Facebook admits to giving other companies access to user dataPosted by Josh Taylor / December 20, 2018
Facebook admitted Wednesday that they gave other big tech companies access to users’ private messages. Those companies include Amazon, Microsoft, Netflix, and Spotify. Signing into Spotify, for example, through Facebook gave Spotify access to user messages.
Facebook’s admission was not voluntary. The New York Times released an investigative piece revealing that, for “years, Facebook gave some of the world’s largest technology companies more intrusive access to users’ personal data than it has disclosed, effectively exempting those business partners from its usual privacy rules, according to internal records and interviews.”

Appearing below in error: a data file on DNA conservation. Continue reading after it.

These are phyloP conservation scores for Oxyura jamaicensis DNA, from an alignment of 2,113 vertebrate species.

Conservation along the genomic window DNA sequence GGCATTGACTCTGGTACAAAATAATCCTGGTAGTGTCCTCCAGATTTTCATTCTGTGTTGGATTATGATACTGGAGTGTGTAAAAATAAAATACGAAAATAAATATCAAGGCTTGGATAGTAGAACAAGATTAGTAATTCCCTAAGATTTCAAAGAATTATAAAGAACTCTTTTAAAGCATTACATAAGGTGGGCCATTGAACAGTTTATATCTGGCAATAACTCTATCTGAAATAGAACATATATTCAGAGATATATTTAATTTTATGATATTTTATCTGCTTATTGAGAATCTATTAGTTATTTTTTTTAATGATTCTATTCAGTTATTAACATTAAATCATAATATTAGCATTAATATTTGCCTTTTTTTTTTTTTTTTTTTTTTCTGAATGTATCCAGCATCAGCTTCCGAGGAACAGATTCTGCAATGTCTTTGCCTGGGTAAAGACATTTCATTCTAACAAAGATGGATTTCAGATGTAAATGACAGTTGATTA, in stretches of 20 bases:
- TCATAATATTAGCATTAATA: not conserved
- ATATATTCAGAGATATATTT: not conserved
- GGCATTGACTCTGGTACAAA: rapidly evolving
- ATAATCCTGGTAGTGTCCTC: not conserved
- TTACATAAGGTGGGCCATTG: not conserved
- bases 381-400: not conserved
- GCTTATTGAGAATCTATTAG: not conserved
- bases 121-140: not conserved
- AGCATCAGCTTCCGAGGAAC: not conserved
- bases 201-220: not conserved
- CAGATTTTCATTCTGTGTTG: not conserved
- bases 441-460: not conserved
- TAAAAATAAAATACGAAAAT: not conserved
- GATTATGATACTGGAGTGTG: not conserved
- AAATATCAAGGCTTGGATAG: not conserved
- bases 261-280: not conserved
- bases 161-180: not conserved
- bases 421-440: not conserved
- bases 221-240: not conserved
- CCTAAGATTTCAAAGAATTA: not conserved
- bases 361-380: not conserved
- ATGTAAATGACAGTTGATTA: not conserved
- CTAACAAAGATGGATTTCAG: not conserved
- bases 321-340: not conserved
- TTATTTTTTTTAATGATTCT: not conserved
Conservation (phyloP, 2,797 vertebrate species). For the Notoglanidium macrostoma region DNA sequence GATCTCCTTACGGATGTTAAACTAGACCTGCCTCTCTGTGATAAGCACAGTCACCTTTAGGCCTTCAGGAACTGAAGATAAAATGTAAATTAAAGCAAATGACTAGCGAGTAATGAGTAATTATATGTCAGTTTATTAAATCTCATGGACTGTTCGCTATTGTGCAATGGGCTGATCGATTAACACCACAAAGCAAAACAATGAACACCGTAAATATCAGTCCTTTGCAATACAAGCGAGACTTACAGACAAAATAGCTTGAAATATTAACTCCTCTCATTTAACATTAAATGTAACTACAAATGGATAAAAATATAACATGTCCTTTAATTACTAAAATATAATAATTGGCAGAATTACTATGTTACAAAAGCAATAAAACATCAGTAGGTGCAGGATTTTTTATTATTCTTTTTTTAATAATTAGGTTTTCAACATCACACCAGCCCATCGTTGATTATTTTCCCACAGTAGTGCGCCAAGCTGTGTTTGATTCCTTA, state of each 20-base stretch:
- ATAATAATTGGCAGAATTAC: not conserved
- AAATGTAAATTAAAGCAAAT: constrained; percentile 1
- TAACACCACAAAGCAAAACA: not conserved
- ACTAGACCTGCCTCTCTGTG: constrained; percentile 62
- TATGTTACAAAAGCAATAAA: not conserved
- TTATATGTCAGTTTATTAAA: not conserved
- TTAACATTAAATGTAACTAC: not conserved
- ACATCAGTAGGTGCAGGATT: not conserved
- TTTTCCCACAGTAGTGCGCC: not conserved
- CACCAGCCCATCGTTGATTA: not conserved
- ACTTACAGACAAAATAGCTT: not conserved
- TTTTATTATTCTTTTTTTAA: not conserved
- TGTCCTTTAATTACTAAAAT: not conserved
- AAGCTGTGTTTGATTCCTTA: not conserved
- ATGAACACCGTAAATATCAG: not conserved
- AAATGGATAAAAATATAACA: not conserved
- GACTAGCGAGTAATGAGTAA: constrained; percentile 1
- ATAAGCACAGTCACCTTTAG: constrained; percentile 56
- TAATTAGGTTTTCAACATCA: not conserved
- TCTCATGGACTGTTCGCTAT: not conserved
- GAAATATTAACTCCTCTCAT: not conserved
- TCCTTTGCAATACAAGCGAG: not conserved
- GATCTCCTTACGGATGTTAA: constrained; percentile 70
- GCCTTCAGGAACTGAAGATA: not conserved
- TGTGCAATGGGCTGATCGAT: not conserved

Facebook’s loophole benefitted more than 150 companies, allowing them access to user data. In turn, the companies brought more users to Facebook.
This news comes at the same time that an US Senate Intelligence Committee report reveals that subversive Russian agents attempted to suppress African-American voters. As a result of the report, the NAACP has called for a boycott of Facebook: “Over the last year, NAACP has expressed concerns about the numerous data breaches and privacy mishaps in which Facebook has been implicated. And since the onset of the Silicon Valley boom, the organisation has been openly critical about the lack of employee diversity among the top technology firms in the country.”
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